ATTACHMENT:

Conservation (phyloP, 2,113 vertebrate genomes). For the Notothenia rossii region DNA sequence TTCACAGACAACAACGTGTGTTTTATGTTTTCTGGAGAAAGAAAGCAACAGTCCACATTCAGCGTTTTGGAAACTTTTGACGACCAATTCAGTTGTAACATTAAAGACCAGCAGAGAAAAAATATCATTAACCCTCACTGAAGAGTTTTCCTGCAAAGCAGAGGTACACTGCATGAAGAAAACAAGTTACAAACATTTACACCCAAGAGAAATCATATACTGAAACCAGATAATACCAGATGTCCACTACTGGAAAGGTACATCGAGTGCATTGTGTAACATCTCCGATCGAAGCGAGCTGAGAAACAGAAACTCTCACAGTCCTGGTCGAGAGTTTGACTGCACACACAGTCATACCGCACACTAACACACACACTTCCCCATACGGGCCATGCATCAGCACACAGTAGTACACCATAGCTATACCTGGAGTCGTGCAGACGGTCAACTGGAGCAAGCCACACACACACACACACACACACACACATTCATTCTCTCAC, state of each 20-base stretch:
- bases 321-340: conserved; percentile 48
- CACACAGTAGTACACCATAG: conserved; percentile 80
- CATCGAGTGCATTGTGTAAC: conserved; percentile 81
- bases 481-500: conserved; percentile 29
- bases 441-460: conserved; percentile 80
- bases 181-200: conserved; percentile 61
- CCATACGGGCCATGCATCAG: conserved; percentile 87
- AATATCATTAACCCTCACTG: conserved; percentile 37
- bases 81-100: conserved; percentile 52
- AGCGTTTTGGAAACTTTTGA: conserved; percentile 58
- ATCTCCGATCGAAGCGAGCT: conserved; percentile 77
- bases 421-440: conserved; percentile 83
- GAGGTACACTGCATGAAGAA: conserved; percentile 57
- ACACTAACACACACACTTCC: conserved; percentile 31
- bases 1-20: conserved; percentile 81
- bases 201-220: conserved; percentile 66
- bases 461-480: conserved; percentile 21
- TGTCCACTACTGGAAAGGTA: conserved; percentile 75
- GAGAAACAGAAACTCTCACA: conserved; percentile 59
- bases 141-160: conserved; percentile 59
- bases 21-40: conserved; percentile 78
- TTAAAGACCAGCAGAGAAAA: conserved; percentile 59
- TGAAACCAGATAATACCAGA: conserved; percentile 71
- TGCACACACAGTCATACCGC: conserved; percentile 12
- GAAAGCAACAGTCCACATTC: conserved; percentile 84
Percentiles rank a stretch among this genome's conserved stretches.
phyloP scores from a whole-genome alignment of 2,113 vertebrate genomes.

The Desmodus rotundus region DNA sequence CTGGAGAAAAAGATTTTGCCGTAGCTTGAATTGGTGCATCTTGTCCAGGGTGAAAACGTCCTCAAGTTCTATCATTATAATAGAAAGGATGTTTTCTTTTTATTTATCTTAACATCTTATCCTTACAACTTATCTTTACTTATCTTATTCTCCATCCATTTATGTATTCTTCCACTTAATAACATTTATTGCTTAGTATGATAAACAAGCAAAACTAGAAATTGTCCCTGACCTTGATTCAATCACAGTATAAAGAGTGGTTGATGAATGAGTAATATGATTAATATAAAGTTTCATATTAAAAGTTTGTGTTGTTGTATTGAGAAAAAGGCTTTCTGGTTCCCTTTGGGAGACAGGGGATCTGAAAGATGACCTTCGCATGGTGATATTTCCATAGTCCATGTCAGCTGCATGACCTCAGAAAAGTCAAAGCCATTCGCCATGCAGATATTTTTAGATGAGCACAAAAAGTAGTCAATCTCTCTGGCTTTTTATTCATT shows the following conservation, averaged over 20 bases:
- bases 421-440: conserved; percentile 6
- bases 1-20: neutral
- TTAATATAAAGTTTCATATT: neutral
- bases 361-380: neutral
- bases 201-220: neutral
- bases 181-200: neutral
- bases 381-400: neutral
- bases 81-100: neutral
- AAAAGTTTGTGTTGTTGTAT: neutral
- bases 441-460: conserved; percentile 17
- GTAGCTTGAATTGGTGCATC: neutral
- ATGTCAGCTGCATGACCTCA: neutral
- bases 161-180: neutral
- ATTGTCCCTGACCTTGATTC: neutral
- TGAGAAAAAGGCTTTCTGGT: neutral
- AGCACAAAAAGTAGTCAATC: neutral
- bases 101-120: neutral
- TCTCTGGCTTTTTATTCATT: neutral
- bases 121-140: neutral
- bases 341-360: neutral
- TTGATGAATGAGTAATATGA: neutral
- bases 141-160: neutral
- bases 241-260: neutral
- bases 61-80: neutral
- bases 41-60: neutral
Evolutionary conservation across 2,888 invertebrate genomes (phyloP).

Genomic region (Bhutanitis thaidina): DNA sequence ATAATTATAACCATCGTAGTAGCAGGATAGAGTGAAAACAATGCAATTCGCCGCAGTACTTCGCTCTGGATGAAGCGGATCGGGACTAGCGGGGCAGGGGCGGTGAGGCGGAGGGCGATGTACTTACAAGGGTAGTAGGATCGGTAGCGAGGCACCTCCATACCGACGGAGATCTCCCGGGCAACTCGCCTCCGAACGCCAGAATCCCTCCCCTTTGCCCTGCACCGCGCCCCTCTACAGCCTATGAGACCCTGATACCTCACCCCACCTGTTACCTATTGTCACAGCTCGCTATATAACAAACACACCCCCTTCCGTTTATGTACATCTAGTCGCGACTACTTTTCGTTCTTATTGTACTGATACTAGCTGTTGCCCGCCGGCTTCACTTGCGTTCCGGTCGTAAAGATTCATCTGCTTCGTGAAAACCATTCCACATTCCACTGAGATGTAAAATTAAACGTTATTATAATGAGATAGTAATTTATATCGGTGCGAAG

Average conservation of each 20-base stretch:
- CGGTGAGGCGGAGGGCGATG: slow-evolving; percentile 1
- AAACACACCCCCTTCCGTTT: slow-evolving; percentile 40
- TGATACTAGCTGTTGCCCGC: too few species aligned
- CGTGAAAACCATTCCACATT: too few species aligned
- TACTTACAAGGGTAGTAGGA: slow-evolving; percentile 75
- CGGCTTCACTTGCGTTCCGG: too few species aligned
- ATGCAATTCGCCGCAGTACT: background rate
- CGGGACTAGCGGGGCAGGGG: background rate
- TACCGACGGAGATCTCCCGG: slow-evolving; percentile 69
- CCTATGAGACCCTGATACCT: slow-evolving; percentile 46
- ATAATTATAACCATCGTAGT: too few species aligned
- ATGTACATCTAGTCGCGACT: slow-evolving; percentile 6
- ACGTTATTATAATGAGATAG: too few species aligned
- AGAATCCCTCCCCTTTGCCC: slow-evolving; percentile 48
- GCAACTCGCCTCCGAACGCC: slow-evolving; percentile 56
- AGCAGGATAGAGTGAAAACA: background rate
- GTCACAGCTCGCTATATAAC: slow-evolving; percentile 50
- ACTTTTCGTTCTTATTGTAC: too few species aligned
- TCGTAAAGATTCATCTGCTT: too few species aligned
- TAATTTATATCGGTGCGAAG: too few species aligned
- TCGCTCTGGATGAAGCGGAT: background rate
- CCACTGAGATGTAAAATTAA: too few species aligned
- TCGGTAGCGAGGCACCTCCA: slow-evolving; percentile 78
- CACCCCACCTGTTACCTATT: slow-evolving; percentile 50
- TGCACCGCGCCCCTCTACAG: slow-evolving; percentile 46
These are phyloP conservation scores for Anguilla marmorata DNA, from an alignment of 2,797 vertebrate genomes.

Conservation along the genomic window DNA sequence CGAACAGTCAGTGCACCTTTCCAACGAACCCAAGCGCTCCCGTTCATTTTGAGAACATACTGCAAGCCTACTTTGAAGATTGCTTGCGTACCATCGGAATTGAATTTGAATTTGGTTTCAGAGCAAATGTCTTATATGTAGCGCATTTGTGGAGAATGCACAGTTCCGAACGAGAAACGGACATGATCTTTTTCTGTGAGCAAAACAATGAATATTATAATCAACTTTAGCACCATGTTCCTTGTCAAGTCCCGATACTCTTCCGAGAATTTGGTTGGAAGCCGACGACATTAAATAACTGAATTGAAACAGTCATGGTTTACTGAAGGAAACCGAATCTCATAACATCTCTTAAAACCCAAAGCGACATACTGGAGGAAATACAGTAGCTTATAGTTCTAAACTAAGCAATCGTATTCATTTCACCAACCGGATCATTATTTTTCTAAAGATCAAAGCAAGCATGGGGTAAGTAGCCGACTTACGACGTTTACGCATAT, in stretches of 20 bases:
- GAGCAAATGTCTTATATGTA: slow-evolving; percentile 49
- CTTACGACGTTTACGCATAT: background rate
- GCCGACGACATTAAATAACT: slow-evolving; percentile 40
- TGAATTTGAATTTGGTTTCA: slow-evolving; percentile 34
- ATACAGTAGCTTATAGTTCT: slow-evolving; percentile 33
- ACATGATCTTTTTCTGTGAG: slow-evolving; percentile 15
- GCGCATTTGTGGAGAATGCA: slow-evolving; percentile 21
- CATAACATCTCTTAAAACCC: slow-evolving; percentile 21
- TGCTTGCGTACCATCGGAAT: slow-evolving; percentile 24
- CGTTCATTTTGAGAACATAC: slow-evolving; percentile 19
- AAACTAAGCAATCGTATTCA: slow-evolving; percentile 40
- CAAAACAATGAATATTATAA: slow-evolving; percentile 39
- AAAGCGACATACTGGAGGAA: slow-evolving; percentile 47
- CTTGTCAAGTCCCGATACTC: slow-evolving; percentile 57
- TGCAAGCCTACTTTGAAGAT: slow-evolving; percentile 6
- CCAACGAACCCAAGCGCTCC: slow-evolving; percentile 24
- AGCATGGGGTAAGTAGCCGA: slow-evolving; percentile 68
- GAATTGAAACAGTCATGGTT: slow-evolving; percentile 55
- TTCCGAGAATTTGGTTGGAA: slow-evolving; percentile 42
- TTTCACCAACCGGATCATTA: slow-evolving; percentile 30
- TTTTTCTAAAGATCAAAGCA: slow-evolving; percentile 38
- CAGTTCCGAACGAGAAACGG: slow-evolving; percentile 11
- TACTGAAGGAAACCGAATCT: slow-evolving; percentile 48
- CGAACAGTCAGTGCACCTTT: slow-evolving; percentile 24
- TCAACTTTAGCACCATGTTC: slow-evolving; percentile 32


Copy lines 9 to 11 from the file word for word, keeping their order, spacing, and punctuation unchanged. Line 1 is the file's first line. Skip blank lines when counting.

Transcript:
- AATATCATTAACCCTCACTG: conserved; percentile 37
- bases 81-100: conserved; percentile 52
- AGCGTTTTGGAAACTTTTGA: conserved; percentile 58